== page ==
Portland State University. Systems Science Ph. D. Program
Term of Graduation
Date of Publication
Doctor of Philosophy (Ph.D.) in Systems Science
Electric power production -- Mathematical models
x, 179 pages
The energy resource planning process for electric utilities in the Northwestern United States is unique because the region relies upon a mix of hydro and thermal resources. Consequently, methods used to study predominantly thermal or predominantly hydro systems are not applicable. Methods are needed to determine if a particular configuration of resources will be adequate to meet future energy load, taking into account various sources of uncertainty. A literature survey of presently available methods is described, and one method is studied in some detail. A new method for analyzing systems that rely upon a mix of hydro and thermal resources is then described.
The primary contributors to uncertainty in a hydro/thermal electricity supply system are: (1) uncertain rainfall and snowfall, which results in uncertain availability of hydro energy; (2) the uncertain arrival times of planned nuclear and coal plants; (3) uncertain capacity factors for thermal plants; and (4) the uncertain amount of energy that customers will require in future years. The new model, called CHANCE, characterizes each of these uncertain phenomena with a probability density function.
Mathematical convolution and an algorithm developed by the author are then used to determine the probability density function for the energy margin--the difference between supply and demand. Measures of the "energy adequacy" of the supply system are then computed from the energy margin probability density function. A computer program was designed so that the conceptual model can be easily applied to any desired electrical supply system. Once an appropriate set of input assumptions h2ve been determined, they are easily entered into the computer via a question and answer sequence and stored for future use. The computer program then computes the energy adequacy of the system. The user can then change assumptions and/or resource schedules via a question and answer sequence, and recompute the energy adequacy. The computer then prepares a report showing how the alternative assumptions and/or schedules compare.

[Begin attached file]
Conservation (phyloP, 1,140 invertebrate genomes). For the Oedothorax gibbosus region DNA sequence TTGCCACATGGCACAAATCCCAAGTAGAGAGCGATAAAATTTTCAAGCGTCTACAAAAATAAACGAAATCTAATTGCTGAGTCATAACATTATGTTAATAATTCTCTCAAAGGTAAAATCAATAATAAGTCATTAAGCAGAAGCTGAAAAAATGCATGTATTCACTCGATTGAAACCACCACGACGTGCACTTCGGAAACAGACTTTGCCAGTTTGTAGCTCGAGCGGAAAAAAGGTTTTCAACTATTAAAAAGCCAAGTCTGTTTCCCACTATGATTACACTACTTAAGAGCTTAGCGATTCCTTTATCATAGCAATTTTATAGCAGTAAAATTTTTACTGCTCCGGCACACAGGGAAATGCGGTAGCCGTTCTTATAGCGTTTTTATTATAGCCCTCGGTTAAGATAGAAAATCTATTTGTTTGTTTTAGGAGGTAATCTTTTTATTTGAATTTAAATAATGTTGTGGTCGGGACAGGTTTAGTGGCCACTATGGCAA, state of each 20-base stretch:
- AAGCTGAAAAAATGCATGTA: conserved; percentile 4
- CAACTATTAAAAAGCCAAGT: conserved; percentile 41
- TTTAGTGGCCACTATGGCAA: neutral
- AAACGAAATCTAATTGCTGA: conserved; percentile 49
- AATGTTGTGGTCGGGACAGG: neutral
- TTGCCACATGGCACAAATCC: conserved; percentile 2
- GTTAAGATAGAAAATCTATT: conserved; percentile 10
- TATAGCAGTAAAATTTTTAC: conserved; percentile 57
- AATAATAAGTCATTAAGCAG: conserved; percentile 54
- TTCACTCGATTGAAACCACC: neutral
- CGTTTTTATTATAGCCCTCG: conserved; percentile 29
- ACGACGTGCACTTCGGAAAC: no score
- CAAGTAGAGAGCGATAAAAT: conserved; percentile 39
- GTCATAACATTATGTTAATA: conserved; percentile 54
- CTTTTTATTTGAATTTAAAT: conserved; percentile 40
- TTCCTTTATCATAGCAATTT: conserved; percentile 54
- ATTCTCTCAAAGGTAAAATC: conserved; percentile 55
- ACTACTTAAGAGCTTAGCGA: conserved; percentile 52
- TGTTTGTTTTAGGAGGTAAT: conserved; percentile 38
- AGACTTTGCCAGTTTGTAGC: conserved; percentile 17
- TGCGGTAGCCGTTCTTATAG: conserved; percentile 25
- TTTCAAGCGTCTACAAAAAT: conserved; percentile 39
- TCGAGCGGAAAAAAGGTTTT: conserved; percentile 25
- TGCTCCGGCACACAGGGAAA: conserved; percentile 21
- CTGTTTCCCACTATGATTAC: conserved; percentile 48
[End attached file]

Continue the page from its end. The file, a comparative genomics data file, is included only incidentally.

CHANCE has been applied to Pacific Power and Light Company, Portland, Oregon. At the present time, about half of their energy is generated by hydro plants and the other half is generated by coal plants. Only a small fraction is generated by nuclear plants. All planned additional generation is either coal-fired or nuclear-fired. The results of applying CHANCE indicate that planned resources are not likely to be adequate to meet the needs in the early 1980's.
Several evaluation exercises have also been carried out. First, CHANCE was calibrated against other electrical energy planning models used by Pacific Power and Light. Next, the sensitivity of the CHANCE model to changes in input assumptions was measured. As was anticipated, the model is highly sensitive to the assumed energy load forecast, to the assumed potential delays in the arrival of resources, and to the assumed thermal plant capacity factors. Thus, more research in these areas is warranted.
Research that might lead to improvements in the CHANCE model is then outlined, and final conclusions are drawn. The final conclusions are that the CHANCE model: (1) is valid relative to the outlined scope, (2) is quite versatile and flexible, and (3) fulfills an important need in electrical energy planning.
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Wakeland, Wayne William, "CHANCE: a probabilistic model for electrical energy planning" (1977). Dissertations and Theses. Paper 594.